Kony 2012 And The Explosion In Social Media

March 9, 2012

Imagine you come upon a child under 10 years old who, along with his friends, is in obvious distress. Now imagine, when you ask that child what you can do to help him, he turns to you and says, with all seriousness, “It is better if you can kill us…”

What in the name of all that is holy could cause a child that young so much stress and fear in his life, that given a choice, he would have you kill him as an act of kindness?

Meet Jacob, the unsuspecting star of Youtube’s most viral video to date (It’s closing in on 50 million views).

Side one:

Through the new social medias (blogs, Facebook, Twitter etc.) intercommunication between people representing all nationalities, races, religions etc. has opened up possibilities limited only by our imaginations. The imagination of a young man named Jason Russell has initiated what may be the most ambitious yet potentially controversial experiment involving this emerging application of technology. The goal? To bring down the man who, according to the International Criminal Court in The Hague tops their list of the world’s worst criminals. His name: Joseph Kony. His crime? Abducting thousands of children and forcing them to become soldiers in his rebel army.

For over 20 years, children in central Africa like Jacob have lived in fear of being captured by the Kony’s rebel army. The second goal is to reunite thousands of young children with their parents. The deadline? THIS YEAR. And, although it might sound crazy, they might just pull it off.

The organization behind the video you ware about to see (and who is organizing the project) is called Invisible Children. On the video, in addition to telling Jacob’s dramatic story, they demonstrate how the use of social technologies (like Facebook) can be used to bring an end to  the LRA (“Lord’s Resistance Army”) and Kony’s reign as one of the most sinister human beings to ever disgrace humanity.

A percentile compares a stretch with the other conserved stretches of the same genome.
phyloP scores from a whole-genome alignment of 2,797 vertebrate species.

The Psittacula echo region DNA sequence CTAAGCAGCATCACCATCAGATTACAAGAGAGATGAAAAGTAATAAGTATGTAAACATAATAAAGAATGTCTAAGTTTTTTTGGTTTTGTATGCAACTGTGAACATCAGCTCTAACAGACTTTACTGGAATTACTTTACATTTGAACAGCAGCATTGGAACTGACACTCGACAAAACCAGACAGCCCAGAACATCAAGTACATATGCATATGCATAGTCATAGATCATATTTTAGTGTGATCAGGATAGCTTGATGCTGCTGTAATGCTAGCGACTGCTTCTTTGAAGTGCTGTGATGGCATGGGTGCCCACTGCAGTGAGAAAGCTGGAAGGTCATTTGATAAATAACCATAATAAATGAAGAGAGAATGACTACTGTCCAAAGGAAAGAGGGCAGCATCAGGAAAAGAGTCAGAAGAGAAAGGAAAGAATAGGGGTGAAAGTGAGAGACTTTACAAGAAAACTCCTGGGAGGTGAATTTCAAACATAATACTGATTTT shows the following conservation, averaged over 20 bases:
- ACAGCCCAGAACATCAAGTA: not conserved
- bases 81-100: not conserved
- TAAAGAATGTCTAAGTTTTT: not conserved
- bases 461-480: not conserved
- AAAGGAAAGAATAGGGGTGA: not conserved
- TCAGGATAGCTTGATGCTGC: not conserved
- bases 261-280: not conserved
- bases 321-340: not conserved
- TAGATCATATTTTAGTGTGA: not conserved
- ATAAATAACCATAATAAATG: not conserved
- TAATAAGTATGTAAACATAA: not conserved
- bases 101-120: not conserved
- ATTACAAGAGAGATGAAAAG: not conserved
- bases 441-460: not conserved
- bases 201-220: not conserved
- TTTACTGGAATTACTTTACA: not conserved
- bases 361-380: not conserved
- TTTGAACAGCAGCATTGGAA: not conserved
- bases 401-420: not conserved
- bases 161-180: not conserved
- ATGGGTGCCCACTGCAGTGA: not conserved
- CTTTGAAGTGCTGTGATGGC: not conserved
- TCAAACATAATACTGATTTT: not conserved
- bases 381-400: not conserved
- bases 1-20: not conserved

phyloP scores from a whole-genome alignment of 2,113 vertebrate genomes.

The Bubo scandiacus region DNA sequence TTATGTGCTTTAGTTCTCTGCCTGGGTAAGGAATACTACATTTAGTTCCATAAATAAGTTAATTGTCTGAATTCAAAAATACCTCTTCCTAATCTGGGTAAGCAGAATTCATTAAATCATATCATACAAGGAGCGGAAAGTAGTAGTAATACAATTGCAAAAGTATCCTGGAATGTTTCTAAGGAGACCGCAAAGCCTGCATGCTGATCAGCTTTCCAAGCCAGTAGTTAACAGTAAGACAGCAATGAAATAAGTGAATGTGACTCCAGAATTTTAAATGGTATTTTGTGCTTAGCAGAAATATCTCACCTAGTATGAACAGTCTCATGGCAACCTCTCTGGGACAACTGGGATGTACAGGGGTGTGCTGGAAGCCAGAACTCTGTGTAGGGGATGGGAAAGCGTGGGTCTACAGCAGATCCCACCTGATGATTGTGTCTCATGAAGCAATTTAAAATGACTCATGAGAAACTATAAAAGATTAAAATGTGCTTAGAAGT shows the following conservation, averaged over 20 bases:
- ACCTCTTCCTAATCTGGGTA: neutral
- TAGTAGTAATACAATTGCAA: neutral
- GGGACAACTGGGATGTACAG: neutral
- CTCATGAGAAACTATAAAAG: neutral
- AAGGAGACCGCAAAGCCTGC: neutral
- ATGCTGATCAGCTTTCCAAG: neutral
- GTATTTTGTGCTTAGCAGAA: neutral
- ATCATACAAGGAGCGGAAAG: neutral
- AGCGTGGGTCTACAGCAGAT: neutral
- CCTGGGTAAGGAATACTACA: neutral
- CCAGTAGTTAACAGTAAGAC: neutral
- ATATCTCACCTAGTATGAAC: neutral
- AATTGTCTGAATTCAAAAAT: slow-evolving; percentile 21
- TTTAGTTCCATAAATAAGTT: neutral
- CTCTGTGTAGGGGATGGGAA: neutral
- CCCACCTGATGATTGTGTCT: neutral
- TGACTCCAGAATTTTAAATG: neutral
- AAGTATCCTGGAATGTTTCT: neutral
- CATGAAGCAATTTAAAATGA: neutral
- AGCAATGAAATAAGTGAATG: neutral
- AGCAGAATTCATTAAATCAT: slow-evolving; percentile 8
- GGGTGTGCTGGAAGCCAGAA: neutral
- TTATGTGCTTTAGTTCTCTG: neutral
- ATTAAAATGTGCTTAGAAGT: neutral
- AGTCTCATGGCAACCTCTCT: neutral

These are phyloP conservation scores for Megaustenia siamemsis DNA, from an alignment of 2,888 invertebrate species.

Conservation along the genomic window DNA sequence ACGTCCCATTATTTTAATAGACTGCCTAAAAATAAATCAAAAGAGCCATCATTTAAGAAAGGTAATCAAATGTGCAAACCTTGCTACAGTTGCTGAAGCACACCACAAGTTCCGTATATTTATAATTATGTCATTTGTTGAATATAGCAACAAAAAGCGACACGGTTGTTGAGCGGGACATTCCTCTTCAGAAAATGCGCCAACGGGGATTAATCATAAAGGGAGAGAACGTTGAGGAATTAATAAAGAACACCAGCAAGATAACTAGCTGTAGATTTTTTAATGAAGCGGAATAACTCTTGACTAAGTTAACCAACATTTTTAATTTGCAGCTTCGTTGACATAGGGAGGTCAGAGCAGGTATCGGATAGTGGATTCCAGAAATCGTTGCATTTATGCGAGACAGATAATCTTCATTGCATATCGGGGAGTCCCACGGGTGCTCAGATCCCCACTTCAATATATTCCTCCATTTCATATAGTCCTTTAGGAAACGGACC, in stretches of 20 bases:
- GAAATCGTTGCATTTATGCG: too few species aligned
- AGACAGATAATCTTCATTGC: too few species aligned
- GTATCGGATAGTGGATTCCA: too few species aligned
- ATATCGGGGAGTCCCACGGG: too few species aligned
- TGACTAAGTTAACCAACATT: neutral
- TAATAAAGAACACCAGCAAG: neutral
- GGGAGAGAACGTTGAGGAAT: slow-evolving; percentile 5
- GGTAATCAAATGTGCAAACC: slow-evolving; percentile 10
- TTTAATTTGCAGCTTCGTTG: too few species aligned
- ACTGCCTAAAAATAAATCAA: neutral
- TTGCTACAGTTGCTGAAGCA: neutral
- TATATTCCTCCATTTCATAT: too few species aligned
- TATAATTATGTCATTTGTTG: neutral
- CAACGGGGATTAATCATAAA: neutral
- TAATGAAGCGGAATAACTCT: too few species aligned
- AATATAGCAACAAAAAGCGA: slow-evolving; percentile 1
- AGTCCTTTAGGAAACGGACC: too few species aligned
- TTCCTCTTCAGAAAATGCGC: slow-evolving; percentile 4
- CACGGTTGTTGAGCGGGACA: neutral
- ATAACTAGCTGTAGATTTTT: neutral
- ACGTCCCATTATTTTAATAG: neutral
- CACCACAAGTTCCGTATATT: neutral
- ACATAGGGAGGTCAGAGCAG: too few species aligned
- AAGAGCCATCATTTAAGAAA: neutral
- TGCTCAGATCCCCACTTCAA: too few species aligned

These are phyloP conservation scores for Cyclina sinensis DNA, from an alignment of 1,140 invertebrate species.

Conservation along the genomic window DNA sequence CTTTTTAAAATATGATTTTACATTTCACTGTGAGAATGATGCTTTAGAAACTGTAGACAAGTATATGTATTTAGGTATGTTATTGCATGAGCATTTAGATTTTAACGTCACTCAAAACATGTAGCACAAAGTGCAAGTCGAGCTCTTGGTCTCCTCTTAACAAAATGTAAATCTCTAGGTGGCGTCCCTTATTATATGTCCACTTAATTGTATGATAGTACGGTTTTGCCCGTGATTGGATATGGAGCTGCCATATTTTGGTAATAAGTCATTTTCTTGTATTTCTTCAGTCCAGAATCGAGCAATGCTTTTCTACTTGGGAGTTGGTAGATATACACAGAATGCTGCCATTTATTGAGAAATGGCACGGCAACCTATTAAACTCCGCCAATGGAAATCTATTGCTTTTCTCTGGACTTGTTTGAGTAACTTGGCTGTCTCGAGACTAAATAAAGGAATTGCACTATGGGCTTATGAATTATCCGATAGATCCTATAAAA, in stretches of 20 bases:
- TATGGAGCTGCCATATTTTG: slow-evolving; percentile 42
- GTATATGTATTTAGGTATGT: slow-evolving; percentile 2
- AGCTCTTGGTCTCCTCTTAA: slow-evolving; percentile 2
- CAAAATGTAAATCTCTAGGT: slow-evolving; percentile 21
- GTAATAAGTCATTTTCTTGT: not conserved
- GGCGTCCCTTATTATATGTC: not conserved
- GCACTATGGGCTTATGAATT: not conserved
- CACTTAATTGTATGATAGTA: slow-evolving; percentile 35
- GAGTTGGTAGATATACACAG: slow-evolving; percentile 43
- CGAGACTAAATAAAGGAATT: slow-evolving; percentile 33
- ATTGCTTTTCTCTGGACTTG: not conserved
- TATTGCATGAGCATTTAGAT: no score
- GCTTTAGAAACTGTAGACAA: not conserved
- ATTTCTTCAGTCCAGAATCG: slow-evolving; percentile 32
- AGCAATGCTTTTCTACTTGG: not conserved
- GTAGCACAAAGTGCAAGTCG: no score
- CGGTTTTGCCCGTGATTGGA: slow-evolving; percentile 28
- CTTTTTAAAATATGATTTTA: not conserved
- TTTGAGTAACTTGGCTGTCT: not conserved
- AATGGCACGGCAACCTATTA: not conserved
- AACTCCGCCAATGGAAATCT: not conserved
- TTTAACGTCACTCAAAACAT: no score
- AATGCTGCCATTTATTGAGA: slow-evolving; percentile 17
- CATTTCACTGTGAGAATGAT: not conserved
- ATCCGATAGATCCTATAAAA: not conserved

Again, I really urge you to make time to watch this video (link is below). And then, although this goes against my usual stand on e-mails, PLEASE forward this to as many of YOUR friends and colleagues you feel comfortable with.

Side 2:

Any undertaking of this type is bound to bring out detractors and naysayers, And Invisible Children is not without their critics. And while it’s good to “vet” any organization, those involving the welfare of the world’s children should be especially monitored.

There have been allegations ranging from dubious finances to questionable marketing tactics.

But as someone who has worked in a non-profit organization in the area of Child Advocacy, I can tell you that kind of smear effort is standard operating procedure, usually initiated by other organizations’ jealousy of your accomplishments and often championed by a young staff writer looking to advance his or her career. at a newspaper or magazine. My advice is to do your own due diligence and decide for yourself.

That said, regardless of how “Kony: 2012” winds up, it has clearly established yet another example of how powerful the new world of social media networking truly is. Incidentally, the video was recommended to me by our good friend singer Dave Carroll who, himself, demonstrated the power of social media networking several years ago when his United Breaks Guitars (UBG) trilogy of songs helped to define a new era in tools for both consumers and corporations in the area of customer service.

Incidentally, the resulting effect of UBG has directly led to Dave’s involvement in a new web site to help address customer’s gripes and complaints over consumer issues, called GripeVine.

But what of the public’s involvement with the Kony 2012 movement? Some of you know of my time spent working with John Walsh (host of America’s Most Wanted) when his son Adam was abducted and murdered. I spent several years working with him both in Florida and in Boston, helping him to use technology to track, compare and develop Child Protection Legislation on a national basis.

We’ve come light years since then, but my guess is that if you watch this video and then choose to get involved in ANY level, simple or complex, I’m confident you will enjoy a feeling of having been an integral part of something very important and, quite possibly, HISTORICAL in accomplishment. You will understand the feeling of accomplishment that I felt, but in this case, it will be magnified many times over, especially if the goal of capturing Joseph Kony is realized.

Michael Jackson was right, folks. “We ARE the world.” We have the technology. The question is, “Do we have the humanity?”

I’m betting we do.

Gerry Ashley